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Thursday, August 27, 1998
Rabat to Meknés, Morocco
Morocco's Flag

Map
Meknés, Morocco:
Latitude: 33° 54' 12" North
Longitude: 5° 33' 27" West
Altitude: 1602 feet
From Seattle: 6156 miles
Lodging: Hostel - Meknés Youth Hostel

Map
Today's Travel:
Country: Morocco
Regions: The Atlantic Coast, Prefixture Alismailia
Path:Rabat - Meknés, Morocco
Linear:73 miles
Weather: Sunny

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Map
Trip Stats to Date:
Day: 504
Linear Dist: 122856
Countries Visited: 35
Regions Visited: 143
More stats...
Hotels: 117
Friends / Family: 154
Camping: 41
Hostels: 136
Transit: 49
Other Lodging: 6
Beers: 1922
Hide...

Journal Entry:
Was up before seven. Headed to the travel agent which I thought opened at 8, but didn't until 9. Then the only English speaker wasn't in until 10 - I obviously missed the 8:55 train I was hoping to catch. While I was waiting I went and bought a ticket for the 11 o'clock train. I came back to the agent at 10 and was told the ticket would take no more than 15 minutes to issue. When 45 minutes had passed the travel agent started to explain that things in Morocco are not like in the US. She did send someone to get a refund on my train ticket though. She also told me that a grand (shared) taxi would be cheaper (35 - 40 dh vs. 53 dh), and much faster (1.25 vs. 3 hours) than the train. Just under 90 minutes later I had my plane ticket to Dakar for the 17th of September.

The grand taxi ended up costing more (60 Dirham) and took over two hours (plus waiting for it to fill for 30 minutes) and was incredibly uncomfortable (four across in the back seat of a typical Mercedes). I finally got to Meknés a mere two and a half hours later than I'd planned.

The travel agent had also told me than Meknés was a very dangerous town, and that I should only stay one night in the nicest four star hotel I could find, regardless of cost since otherwise I wouldn't be safe. Well in my guide book the youth hostel is shown right next to the Transatlantic hotel, so I figured if the hostel looked to dodgy... I couldn't find the hostel and was getting psyched up for the splurge, but then I found it. It is pretty dodgy, but at less than one percent the cost of the four star I decided it was acceptable.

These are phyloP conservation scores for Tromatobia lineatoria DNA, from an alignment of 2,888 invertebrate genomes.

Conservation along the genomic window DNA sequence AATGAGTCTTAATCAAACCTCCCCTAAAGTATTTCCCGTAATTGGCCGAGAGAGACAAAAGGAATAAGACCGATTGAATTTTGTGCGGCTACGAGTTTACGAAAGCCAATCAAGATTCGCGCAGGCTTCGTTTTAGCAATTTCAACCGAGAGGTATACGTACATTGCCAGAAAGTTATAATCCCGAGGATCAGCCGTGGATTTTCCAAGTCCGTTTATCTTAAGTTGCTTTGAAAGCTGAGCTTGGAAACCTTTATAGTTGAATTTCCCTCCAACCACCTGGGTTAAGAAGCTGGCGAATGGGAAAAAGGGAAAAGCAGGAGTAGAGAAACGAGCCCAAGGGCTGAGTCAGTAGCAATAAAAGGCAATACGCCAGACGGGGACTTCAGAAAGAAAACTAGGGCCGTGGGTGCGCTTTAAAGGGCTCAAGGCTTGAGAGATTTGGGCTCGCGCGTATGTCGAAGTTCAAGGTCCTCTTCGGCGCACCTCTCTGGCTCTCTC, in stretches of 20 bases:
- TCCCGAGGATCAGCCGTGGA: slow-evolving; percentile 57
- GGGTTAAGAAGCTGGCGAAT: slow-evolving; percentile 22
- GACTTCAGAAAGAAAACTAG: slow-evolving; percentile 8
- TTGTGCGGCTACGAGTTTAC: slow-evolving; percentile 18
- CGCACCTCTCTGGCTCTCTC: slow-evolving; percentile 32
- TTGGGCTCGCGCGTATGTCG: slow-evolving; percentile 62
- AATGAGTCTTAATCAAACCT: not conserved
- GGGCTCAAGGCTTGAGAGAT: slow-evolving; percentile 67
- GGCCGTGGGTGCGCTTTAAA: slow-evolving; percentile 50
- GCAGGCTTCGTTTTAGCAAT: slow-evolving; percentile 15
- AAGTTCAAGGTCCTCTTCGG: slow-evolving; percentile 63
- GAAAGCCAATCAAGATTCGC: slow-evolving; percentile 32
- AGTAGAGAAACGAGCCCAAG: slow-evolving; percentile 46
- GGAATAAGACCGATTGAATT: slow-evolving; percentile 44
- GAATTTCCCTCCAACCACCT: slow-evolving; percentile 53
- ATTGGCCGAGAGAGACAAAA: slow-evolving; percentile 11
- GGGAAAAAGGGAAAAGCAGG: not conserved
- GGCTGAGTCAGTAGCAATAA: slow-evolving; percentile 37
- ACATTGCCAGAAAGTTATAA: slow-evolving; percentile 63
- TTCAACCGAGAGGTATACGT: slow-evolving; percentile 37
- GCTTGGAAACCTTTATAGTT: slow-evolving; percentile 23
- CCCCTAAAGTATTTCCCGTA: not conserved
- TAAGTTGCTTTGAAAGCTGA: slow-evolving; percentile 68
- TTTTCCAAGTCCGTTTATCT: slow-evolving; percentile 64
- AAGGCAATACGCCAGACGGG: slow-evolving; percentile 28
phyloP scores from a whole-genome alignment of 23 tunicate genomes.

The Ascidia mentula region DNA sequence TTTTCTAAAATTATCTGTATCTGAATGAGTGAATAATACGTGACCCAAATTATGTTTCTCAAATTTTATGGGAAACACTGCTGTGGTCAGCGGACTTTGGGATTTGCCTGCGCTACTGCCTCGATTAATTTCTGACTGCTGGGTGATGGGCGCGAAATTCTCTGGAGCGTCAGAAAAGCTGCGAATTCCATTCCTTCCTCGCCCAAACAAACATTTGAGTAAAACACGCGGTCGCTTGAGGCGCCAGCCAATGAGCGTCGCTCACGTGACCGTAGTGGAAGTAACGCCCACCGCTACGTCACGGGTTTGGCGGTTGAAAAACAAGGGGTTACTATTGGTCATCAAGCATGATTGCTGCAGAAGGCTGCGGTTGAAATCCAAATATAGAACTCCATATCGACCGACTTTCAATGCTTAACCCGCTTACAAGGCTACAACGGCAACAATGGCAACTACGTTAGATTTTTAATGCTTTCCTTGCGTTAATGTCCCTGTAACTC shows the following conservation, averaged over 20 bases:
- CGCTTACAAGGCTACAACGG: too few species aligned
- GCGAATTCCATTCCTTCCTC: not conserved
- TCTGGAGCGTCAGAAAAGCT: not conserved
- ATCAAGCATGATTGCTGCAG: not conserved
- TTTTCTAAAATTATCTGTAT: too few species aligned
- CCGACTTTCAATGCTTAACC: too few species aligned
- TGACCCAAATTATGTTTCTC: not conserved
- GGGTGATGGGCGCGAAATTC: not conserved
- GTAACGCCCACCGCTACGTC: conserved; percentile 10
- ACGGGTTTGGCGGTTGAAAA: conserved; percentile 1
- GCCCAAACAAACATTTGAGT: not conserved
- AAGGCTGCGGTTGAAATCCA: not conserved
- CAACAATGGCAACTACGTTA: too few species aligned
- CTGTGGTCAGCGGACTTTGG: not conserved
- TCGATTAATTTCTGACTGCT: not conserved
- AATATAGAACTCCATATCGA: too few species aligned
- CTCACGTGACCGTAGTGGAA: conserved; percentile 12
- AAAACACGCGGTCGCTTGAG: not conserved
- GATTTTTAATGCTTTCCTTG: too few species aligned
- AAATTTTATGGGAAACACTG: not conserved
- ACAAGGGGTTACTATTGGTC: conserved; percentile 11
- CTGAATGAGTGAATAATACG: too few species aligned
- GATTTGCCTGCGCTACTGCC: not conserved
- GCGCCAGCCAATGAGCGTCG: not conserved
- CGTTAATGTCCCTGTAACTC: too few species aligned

Spent the entire afternoon walking. Explored the Medina, the souqs, especially the food souq, and wandered through the workshop area where I definitely didn't belong (had a parade of kids following me at one point), but was welcomed to watch the various craftsmen. Saw the Bab el-Mansour (the Imperial gate that Meknés is famous for), and walked the entire circumference of the Imperial city past Ismail's place complex (now one of the official residences of King Hassan) to the Agdal (an artificial lake). I was very disappointed by the "..Beautiful, grand artificial lake" it was dirty and scummy and looked as if it had been made with cement. Next to the lake is the Heri es-Souani granaries and stables which were very impressive. The stables are in ruins, very overgrown, and utterly magical. Standing in one corner it looks like a tropical forest with regular arches stretching as far as you can see through and over the growth. They once held 12,000 horses - they are big. The granary vaults are pretty interesting, there are two floors and water was circulated with an elaborate set up (I assume fed by the artificial lake) under the floor which kept the grain cool.

After walking so much I tried to hang out in a large courtyard and write in my journal but the locals were too friendly. I tried to be friendly back to the first one, but then he tried on my sunglasses and told me they were a good gift (after he had asked for a ten dollar bill which he needed to complete his collection), I took the sun glasses back, then was verbally assaulted by him when I wouldn't drink his liquor with him. As soon as I had escaped him almost an exact repeat took place, then a third when I moved again. At this point I gave up on enjoying the atmosphere of the imperial city and headed out. I had excellent Tagine at a small hole in the wall cafe, it was spicy with some sweet vegetable that made it very different, but good. While walking back through the old city I was told many times that I was going the wrong way and that the hostel was not that direction - all lies. At the city gate a vender asked where I was going and told me I could go the other way which was lit, but I quickly told him I was ok, he just shrugged. I felt guilty because he was just trying to help, but after the last half dozen people I'd just run into had clearly lied or tried to scam me I was suspicious. I don't like being so cynical but what else can you do? The hostel was pretty much deserted, the workers singularly unfriendly and unwilling to answer questions and the blasted music until long after midnight. I resolved to leave tomorrow.

[Entry written later from notes: 19 September 1998]


Related Sites:
US State Department Consular Information Sheets: Morocco
CIA World Fact Book: Morocco

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